Blue Book: Everything you want to know about Mississippi

Blue Book Front Cover.jpgSource: Blue Book: Everything you want to know about Mississippi,

PDF:Blue Book

Mississippi is a big, vibrant place, changing as constantly as the river for which it’s named. To keep up with it all, the Mississippi secretary of state has the job of keeping official records of the Magnolia state.

Last week, Secretary of State Delbert Hosemann rolled out the current edition of the Blue Book, which includes just about everything you’d need to know about Mississippi in its 812 pages.

Want to find out how many incorporated towns are in Jones County? There are four (Ellisville, Laurel, Sandersville and Soso). Want to know where to send mail to the Mississippi Blues Commission? That would be Indianola. But the book is more than just a book of Mississippi trivia; it also contains vital information for educators, businesses and economic developers. A digital version of the book (along with other publications from Hosemann’s office) can be viewed or downloaded at

This year’s volume is a little heavier than usual, thanks to a special section prepared for Mississippi’s bicentennial year. The 59-page section highlights Mississippi history, along with a diverse host of business, medical and creative success stories. They include 29 businesses, 41 business leaders, and figures in sports, literature and the arts.

“Mississippi has come so far in its first 200 years,” Hosemann said in a news release. “The faces lining the introductory pages of the Blue Book illustrate our resilience, growth and progress.”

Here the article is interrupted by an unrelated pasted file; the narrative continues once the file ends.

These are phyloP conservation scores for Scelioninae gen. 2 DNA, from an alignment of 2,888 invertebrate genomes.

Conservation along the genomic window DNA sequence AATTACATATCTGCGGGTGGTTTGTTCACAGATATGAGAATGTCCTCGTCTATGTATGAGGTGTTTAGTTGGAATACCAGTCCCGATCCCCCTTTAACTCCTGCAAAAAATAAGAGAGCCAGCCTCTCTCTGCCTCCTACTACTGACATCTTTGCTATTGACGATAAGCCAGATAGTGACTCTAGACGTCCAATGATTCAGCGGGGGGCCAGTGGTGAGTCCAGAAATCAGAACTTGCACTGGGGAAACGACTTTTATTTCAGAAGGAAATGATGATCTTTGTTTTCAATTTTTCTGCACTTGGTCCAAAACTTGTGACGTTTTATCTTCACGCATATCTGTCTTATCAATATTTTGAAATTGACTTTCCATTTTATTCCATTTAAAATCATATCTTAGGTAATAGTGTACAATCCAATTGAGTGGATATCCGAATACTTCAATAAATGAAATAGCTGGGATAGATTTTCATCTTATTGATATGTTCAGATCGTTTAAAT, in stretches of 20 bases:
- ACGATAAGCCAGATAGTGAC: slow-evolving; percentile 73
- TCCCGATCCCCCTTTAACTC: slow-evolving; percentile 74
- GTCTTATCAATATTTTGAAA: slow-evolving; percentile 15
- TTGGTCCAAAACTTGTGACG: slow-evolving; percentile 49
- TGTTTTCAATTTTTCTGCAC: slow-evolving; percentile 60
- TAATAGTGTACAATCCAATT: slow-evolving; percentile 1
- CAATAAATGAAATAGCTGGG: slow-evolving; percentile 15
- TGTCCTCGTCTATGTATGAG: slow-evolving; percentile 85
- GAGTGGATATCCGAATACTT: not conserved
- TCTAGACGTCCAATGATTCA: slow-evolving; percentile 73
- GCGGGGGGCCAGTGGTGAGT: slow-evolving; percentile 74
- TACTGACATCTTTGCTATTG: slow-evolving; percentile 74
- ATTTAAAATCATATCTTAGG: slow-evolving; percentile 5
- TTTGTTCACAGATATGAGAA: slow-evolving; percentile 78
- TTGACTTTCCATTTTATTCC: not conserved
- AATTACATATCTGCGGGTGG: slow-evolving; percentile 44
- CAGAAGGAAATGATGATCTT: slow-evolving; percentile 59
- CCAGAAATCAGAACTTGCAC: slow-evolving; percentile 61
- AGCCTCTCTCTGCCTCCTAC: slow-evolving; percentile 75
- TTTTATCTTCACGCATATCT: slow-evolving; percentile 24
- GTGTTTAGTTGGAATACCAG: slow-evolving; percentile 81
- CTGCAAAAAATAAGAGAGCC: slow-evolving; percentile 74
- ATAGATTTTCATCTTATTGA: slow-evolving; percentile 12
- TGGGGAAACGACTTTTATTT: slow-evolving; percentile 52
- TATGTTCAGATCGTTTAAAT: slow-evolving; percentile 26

A key role of the Blue Book is in keeping an official record of elections. The Blue Book has a listing of all recent federal, state and local election results, along with listings of local, county, state and federal officials. It also has detailed statistics on cities and counties, along with information about transportation, media, census data and climate.

The book is published every four years, after each Mississippi general election. It’s been published at least since 1904 (although not always called the Blue Book), and this year Hosemann’s office printed 10,000 copies at a cost of $217,674 for the whole project. Jackson ad agency Maris, West & Baker assisted with design, with Hederman Brothers handling the printing.

Copies of the printed book are available from Hosemann’s office by calling 601-359-6344 or emailing

“We wanted to show our history and where we’re going,” Hosemann said. “It’s an official stake in the ground for where we can move forward.”


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